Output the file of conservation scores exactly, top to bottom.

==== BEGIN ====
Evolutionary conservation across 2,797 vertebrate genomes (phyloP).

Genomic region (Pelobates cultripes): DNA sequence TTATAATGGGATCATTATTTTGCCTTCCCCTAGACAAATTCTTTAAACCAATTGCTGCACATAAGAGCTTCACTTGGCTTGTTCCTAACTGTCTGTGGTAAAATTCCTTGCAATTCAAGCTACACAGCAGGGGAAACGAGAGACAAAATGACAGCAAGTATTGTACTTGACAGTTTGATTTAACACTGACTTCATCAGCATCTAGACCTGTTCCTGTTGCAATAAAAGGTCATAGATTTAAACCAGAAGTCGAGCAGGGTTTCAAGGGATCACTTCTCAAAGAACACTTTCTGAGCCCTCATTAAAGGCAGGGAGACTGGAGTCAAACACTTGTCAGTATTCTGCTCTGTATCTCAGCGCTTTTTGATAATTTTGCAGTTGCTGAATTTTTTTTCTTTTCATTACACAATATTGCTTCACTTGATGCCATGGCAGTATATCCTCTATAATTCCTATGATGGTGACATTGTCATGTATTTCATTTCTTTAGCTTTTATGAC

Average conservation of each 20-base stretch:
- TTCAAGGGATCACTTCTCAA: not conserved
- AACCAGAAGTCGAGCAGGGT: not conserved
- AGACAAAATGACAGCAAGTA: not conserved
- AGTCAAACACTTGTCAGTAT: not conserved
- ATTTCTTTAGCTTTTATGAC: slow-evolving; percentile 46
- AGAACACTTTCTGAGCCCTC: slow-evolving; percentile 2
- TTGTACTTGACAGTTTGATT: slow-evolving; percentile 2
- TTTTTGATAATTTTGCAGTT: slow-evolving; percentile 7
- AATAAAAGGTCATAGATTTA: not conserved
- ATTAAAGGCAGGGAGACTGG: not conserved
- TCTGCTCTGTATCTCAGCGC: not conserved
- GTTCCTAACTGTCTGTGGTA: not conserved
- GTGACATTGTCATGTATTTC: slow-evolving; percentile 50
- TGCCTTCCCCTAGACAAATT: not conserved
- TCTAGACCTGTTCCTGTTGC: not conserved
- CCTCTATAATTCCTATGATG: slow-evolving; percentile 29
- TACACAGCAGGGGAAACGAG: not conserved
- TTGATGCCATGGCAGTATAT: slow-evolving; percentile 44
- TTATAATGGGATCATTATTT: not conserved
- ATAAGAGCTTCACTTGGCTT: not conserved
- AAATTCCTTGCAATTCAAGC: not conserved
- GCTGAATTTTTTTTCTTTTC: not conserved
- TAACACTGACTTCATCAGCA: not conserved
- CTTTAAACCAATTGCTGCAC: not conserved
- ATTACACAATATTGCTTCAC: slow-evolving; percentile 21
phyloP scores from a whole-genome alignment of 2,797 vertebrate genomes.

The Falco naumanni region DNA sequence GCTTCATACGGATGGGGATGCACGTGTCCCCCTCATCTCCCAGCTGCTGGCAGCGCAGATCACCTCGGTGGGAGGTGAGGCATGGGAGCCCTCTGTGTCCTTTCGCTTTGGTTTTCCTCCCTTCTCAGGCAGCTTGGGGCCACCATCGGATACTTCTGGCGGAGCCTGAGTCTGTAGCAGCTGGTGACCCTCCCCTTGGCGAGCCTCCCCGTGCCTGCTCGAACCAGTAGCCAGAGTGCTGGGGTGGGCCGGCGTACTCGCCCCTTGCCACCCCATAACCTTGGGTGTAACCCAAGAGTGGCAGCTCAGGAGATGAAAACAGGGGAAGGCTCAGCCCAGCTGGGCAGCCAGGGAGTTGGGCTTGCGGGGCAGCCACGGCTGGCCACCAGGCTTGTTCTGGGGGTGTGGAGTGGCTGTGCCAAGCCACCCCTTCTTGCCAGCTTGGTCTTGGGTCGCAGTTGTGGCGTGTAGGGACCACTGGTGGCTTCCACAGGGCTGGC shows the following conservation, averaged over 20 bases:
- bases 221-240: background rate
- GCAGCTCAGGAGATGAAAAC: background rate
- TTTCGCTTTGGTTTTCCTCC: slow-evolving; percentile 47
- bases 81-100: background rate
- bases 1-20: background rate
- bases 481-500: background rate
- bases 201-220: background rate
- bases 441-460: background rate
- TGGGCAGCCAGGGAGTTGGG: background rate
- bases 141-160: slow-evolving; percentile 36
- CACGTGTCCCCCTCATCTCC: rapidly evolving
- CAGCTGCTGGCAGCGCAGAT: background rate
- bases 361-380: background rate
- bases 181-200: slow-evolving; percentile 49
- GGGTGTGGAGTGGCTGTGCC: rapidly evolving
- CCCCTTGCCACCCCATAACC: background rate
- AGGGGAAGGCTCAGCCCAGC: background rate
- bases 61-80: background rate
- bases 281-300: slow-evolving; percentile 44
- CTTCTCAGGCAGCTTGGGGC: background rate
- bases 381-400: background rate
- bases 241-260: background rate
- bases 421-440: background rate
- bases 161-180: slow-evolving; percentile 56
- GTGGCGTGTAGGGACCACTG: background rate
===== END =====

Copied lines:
Evolutionary conservation across 2,797 vertebrate genomes (phyloP).

Genomic region (Pelobates cultripes): DNA sequence TTATAATGGGATCATTATTTTGCCTTCCCCTAGACAAATTCTTTAAACCAATTGCTGCACATAAGAGCTTCACTTGGCTTGTTCCTAACTGTCTGTGGTAAAATTCCTTGCAATTCAAGCTACACAGCAGGGGAAACGAGAGACAAAATGACAGCAAGTATTGTACTTGACAGTTTGATTTAACACTGACTTCATCAGCATCTAGACCTGTTCCTGTTGCAATAAAAGGTCATAGATTTAAACCAGAAGTCGAGCAGGGTTTCAAGGGATCACTTCTCAAAGAACACTTTCTGAGCCCTCATTAAAGGCAGGGAGACTGGAGTCAAACACTTGTCAGTATTCTGCTCTGTATCTCAGCGCTTTTTGATAATTTTGCAGTTGCTGAATTTTTTTTCTTTTCATTACACAATATTGCTTCACTTGATGCCATGGCAGTATATCCTCTATAATTCCTATGATGGTGACATTGTCATGTATTTCATTTCTTTAGCTTTTATGAC

Average conservation of each 20-base stretch:
- TTCAAGGGATCACTTCTCAA: not conserved
- AACCAGAAGTCGAGCAGGGT: not conserved
- AGACAAAATGACAGCAAGTA: not conserved
- AGTCAAACACTTGTCAGTAT: not conserved
- ATTTCTTTAGCTTTTATGAC: slow-evolving; percentile 46
- AGAACACTTTCTGAGCCCTC: slow-evolving; percentile 2
- TTGTACTTGACAGTTTGATT: slow-evolving; percentile 2
- TTTTTGATAATTTTGCAGTT: slow-evolving; percentile 7
- AATAAAAGGTCATAGATTTA: not conserved
- ATTAAAGGCAGGGAGACTGG: not conserved
- TCTGCTCTGTATCTCAGCGC: not conserved
- GTTCCTAACTGTCTGTGGTA: not conserved
- GTGACATTGTCATGTATTTC: slow-evolving; percentile 50
- TGCCTTCCCCTAGACAAATT: not conserved
- TCTAGACCTGTTCCTGTTGC: not conserved
- CCTCTATAATTCCTATGATG: slow-evolving; percentile 29
- TACACAGCAGGGGAAACGAG: not conserved
- TTGATGCCATGGCAGTATAT: slow-evolving; percentile 44
- TTATAATGGGATCATTATTT: not conserved
- ATAAGAGCTTCACTTGGCTT: not conserved
- AAATTCCTTGCAATTCAAGC: not conserved
- GCTGAATTTTTTTTCTTTTC: not conserved
- TAACACTGACTTCATCAGCA: not conserved
- CTTTAAACCAATTGCTGCAC: not conserved
- ATTACACAATATTGCTTCAC: slow-evolving; percentile 21
phyloP scores from a whole-genome alignment of 2,797 vertebrate genomes.

The Falco naumanni region DNA sequence GCTTCATACGGATGGGGATGCACGTGTCCCCCTCATCTCCCAGCTGCTGGCAGCGCAGATCACCTCGGTGGGAGGTGAGGCATGGGAGCCCTCTGTGTCCTTTCGCTTTGGTTTTCCTCCCTTCTCAGGCAGCTTGGGGCCACCATCGGATACTTCTGGCGGAGCCTGAGTCTGTAGCAGCTGGTGACCCTCCCCTTGGCGAGCCTCCCCGTGCCTGCTCGAACCAGTAGCCAGAGTGCTGGGGTGGGCCGGCGTACTCGCCCCTTGCCACCCCATAACCTTGGGTGTAACCCAAGAGTGGCAGCTCAGGAGATGAAAACAGGGGAAGGCTCAGCCCAGCTGGGCAGCCAGGGAGTTGGGCTTGCGGGGCAGCCACGGCTGGCCACCAGGCTTGTTCTGGGGGTGTGGAGTGGCTGTGCCAAGCCACCCCTTCTTGCCAGCTTGGTCTTGGGTCGCAGTTGTGGCGTGTAGGGACCACTGGTGGCTTCCACAGGGCTGGC shows the following conservation, averaged over 20 bases:
- bases 221-240: background rate
- GCAGCTCAGGAGATGAAAAC: background rate
- TTTCGCTTTGGTTTTCCTCC: slow-evolving; percentile 47
- bases 81-100: background rate
- bases 1-20: background rate
- bases 481-500: background rate
- bases 201-220: background rate
- bases 441-460: background rate
- TGGGCAGCCAGGGAGTTGGG: background rate
- bases 141-160: slow-evolving; percentile 36
- CACGTGTCCCCCTCATCTCC: rapidly evolving
- CAGCTGCTGGCAGCGCAGAT: background rate
- bases 361-380: background rate
- bases 181-200: slow-evolving; percentile 49
- GGGTGTGGAGTGGCTGTGCC: rapidly evolving
- CCCCTTGCCACCCCATAACC: background rate
- AGGGGAAGGCTCAGCCCAGC: background rate
- bases 61-80: background rate
- bases 281-300: slow-evolving; percentile 44
- CTTCTCAGGCAGCTTGGGGC: background rate
- bases 381-400: background rate
- bases 241-260: background rate
- bases 421-440: background rate
- bases 161-180: slow-evolving; percentile 56
- GTGGCGTGTAGGGACCACTG: background rate